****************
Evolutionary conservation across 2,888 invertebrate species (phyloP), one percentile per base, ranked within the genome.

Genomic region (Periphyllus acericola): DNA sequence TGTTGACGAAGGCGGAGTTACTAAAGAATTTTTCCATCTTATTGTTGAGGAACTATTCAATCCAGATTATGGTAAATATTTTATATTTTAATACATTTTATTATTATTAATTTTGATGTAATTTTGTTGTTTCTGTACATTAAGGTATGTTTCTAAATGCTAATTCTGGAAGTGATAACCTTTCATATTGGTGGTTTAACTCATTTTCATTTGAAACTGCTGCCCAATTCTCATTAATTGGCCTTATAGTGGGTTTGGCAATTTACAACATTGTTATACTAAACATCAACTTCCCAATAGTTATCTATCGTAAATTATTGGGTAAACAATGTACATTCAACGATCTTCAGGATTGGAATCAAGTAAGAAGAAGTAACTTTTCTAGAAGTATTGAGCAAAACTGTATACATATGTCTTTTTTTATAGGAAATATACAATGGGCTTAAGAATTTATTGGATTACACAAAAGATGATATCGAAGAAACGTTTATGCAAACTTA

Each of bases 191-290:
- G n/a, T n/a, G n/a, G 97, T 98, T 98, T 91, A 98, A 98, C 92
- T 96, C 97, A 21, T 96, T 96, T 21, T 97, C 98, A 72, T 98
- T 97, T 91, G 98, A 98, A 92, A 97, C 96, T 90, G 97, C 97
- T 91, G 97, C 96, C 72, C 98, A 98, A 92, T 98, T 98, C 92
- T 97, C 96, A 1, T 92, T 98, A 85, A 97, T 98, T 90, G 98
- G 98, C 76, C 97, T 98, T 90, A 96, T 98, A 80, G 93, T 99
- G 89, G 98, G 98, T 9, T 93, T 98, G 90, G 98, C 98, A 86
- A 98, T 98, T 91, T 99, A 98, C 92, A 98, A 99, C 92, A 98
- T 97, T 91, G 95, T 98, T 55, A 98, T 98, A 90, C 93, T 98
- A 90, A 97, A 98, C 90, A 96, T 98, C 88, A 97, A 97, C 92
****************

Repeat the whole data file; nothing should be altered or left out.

Evolutionary conservation across 2,888 invertebrate species (phyloP), one percentile per base, ranked within the genome.

Genomic region (Periphyllus acericola): DNA sequence TGTTGACGAAGGCGGAGTTACTAAAGAATTTTTCCATCTTATTGTTGAGGAACTATTCAATCCAGATTATGGTAAATATTTTATATTTTAATACATTTTATTATTATTAATTTTGATGTAATTTTGTTGTTTCTGTACATTAAGGTATGTTTCTAAATGCTAATTCTGGAAGTGATAACCTTTCATATTGGTGGTTTAACTCATTTTCATTTGAAACTGCTGCCCAATTCTCATTAATTGGCCTTATAGTGGGTTTGGCAATTTACAACATTGTTATACTAAACATCAACTTCCCAATAGTTATCTATCGTAAATTATTGGGTAAACAATGTACATTCAACGATCTTCAGGATTGGAATCAAGTAAGAAGAAGTAACTTTTCTAGAAGTATTGAGCAAAACTGTATACATATGTCTTTTTTTATAGGAAATATACAATGGGCTTAAGAATTTATTGGATTACACAAAAGATGATATCGAAGAAACGTTTATGCAAACTTA

Each of bases 191-290:
- G n/a, T n/a, G n/a, G 97, T 98, T 98, T 91, A 98, A 98, C 92
- T 96, C 97, A 21, T 96, T 96, T 21, T 97, C 98, A 72, T 98
- T 97, T 91, G 98, A 98, A 92, A 97, C 96, T 90, G 97, C 97
- T 91, G 97, C 96, C 72, C 98, A 98, A 92, T 98, T 98, C 92
- T 97, C 96, A 1, T 92, T 98, A 85, A 97, T 98, T 90, G 98
- G 98, C 76, C 97, T 98, T 90, A 96, T 98, A 80, G 93, T 99
- G 89, G 98, G 98, T 9, T 93, T 98, G 90, G 98, C 98, A 86
- A 98, T 98, T 91, T 99, A 98, C 92, A 98, A 99, C 92, A 98
- T 97, T 91, G 95, T 98, T 55, A 98, T 98, A 90, C 93, T 98
- A 90, A 97, A 98, C 90, A 96, T 98, C 88, A 97, A 97, C 92